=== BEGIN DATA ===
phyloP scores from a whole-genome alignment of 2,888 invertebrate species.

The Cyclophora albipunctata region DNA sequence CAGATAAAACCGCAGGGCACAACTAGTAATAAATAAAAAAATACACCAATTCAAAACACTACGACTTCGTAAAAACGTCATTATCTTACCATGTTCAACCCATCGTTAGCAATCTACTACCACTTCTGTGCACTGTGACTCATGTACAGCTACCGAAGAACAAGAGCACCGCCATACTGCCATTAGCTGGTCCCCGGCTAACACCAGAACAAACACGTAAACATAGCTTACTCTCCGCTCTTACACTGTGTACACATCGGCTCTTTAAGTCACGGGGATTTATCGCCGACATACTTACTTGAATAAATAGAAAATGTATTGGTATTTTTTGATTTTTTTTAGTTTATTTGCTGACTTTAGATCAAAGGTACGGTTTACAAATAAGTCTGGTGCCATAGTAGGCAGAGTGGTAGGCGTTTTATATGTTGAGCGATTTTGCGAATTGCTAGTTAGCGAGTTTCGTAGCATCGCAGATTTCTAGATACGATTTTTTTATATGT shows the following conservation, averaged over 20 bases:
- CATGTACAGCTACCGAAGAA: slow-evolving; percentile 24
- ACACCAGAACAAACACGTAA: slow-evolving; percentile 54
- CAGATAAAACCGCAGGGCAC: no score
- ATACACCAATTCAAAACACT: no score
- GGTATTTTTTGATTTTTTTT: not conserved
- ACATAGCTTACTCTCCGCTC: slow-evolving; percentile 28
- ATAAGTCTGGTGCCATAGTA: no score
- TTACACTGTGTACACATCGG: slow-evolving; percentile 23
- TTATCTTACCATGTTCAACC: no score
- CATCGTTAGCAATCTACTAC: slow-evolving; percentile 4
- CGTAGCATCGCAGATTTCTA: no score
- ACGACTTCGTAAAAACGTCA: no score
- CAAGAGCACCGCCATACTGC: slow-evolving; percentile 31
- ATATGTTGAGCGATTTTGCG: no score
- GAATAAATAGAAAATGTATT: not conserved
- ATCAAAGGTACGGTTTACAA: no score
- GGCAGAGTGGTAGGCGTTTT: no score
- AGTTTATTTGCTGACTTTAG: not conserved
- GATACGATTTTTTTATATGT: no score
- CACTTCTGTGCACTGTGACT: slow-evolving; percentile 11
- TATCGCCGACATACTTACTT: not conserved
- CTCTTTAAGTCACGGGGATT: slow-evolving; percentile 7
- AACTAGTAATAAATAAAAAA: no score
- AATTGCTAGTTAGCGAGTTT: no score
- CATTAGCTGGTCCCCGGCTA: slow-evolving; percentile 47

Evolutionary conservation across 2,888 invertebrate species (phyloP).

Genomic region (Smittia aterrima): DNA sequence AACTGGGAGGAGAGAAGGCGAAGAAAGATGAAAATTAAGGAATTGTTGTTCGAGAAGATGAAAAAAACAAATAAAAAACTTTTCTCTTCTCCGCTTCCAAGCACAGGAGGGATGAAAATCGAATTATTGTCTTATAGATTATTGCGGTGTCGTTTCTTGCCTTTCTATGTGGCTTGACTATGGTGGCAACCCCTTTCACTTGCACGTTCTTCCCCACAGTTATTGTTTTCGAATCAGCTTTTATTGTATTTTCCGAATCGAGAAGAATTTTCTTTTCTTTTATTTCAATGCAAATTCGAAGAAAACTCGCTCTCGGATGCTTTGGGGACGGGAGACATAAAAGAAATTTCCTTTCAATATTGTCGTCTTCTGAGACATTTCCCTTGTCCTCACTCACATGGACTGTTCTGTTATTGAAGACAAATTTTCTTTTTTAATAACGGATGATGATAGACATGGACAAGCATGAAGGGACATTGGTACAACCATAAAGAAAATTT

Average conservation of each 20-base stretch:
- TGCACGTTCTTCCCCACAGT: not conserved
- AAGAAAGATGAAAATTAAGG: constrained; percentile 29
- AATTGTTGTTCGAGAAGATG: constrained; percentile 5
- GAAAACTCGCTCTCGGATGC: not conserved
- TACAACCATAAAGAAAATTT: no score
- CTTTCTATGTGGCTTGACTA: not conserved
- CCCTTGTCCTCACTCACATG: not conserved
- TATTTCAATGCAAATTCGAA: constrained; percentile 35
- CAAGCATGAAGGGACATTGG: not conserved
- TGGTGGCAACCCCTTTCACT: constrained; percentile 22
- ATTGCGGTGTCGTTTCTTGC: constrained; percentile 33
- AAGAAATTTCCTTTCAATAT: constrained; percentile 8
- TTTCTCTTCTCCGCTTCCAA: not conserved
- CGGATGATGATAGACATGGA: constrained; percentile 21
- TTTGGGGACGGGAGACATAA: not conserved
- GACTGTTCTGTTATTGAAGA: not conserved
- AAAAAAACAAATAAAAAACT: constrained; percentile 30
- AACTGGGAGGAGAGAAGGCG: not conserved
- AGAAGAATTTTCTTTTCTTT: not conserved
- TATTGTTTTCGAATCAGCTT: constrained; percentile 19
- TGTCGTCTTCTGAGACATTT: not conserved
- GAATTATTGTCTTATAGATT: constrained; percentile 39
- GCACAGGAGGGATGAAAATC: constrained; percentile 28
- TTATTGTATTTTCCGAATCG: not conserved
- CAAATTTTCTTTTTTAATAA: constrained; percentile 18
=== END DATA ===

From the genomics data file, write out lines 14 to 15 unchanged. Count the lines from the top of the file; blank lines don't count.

- ACGACTTCGTAAAAACGTCA: no score
- CAAGAGCACCGCCATACTGC: slow-evolving; percentile 31